In this Nov. 12, 2011photo provided by the U.S. Navy, the Nimitz-class aircraft carrier USS John C. Stennis transits the Straits of Hormuz. The Pentagon on Tuesday answered an Iranian warning to keep U.S. aircraft carriers out of the Persian Gulf by declaring that American warships will continue regularly scheduled deployments to the strategic waterway. (MC3 Kenneth Abbate/AP)

Iran’s parliament said Wednesday that it was preparing a bill that would prohibit all foreign warships from entering the Persian Gulf unless they received permission from the Iranian navy.

The bill, disclosed by the semiofficial Fars News Agency, surfaced a day after Iran’s armed forces commander warned a U.S. nuclear-powered aircraft carrier not to return to the gulf, remarks that rattled commodities markets and helped drive up oil prices.

The proposed legislation suggested that at least some Iranian officials are serious about trying to stop the U.S. Navy from entering the oil-rich gulf waters. Iranian analysts said that the bill probably would not have been introduced if it were not supported by higher authorities.

“If the military vessels and warships of any country want to pass via the Strait of Hormuz without coordination and permission of Iran’s navy forces, they should be stopped by the Iranian armed forces,” Fars quoted lawmaker Nader Qazipour as saying in explaining the bill. He noted that Iran regards the strait as part of its territorial waters and said the bill would be presented to leaders in parliament next week.

Iranian Defense Minister Ahmad Vahidi restated Iran’s position that “transnational forces” have no place in the region. Vahidi also said that Iran is willing to organize joint military drills with neighboring countries, Fars reported Wednesday.

The news agency, which has ties to Iran’s elite Revolutionary Guard Corps, asserted that the carrier USS John C. Stennis, which steamed out of the Persian Gulf last week, had escaped while being “chased by Iranian warships.”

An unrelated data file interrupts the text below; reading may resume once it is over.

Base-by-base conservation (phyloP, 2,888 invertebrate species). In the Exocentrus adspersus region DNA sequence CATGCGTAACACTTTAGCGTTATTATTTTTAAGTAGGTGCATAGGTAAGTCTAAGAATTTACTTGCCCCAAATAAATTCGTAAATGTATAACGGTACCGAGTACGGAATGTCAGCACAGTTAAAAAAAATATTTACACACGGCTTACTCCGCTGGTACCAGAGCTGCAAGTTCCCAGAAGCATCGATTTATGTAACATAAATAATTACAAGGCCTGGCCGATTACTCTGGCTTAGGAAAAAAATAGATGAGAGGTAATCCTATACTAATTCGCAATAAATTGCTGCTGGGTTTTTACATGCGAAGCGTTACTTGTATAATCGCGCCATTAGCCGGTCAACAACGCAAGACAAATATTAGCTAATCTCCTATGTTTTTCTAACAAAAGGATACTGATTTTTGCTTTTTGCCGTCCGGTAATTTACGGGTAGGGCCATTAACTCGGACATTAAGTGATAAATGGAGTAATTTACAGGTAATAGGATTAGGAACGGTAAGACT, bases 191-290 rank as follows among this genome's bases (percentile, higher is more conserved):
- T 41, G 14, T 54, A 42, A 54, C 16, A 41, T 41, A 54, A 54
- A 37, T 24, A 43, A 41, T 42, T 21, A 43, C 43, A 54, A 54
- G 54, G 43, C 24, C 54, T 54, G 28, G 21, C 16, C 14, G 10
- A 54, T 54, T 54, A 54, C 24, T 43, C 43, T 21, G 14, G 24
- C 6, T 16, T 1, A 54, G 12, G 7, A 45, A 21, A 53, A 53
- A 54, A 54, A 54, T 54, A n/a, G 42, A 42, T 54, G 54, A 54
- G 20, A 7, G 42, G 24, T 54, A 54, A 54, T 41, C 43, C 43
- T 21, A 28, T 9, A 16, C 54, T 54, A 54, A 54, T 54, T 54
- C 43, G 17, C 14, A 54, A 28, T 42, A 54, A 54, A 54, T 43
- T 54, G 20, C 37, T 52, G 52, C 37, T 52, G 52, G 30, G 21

The United States has dismissed as overblown rhetoric Iran’s threats to close the strategic Strait of Hormuz, the narrow entrance to the Persian Gulf, in retaliation for Western sanctions over the country’s uranium-enrichment program.

Iran’s increasingly bellicose tone has coincided with a currency crisis that has forced the government to intervene to prop up the ailing rial. Helping to drive the rial to record lows was U.S. legislation signed Saturday by President Obama that includes a provision for unilateral sanctions against the Central Bank of Iran.

Iran responded by injecting an additional $200 million into the country’s currency markets Wednesday, Fars reported. Although the rial’s rate appeared to stabilize, people involved in trading dollars said they were hanging on to their foreign currency for now.

Many Iranians were trying to buy dollars anyway, but sellers were hard to find.

“Nobody is selling their dollars,” said one exchange office representative who did not want to be identified. “The current rate is artificial.”

The crisis spurred rumors that the job of the governor of the Central Bank of Iran, Mahmoud Bahmani, was in jeopardy. According to Fars, he has asked for more authority to clamp down on “speculation” against the rial.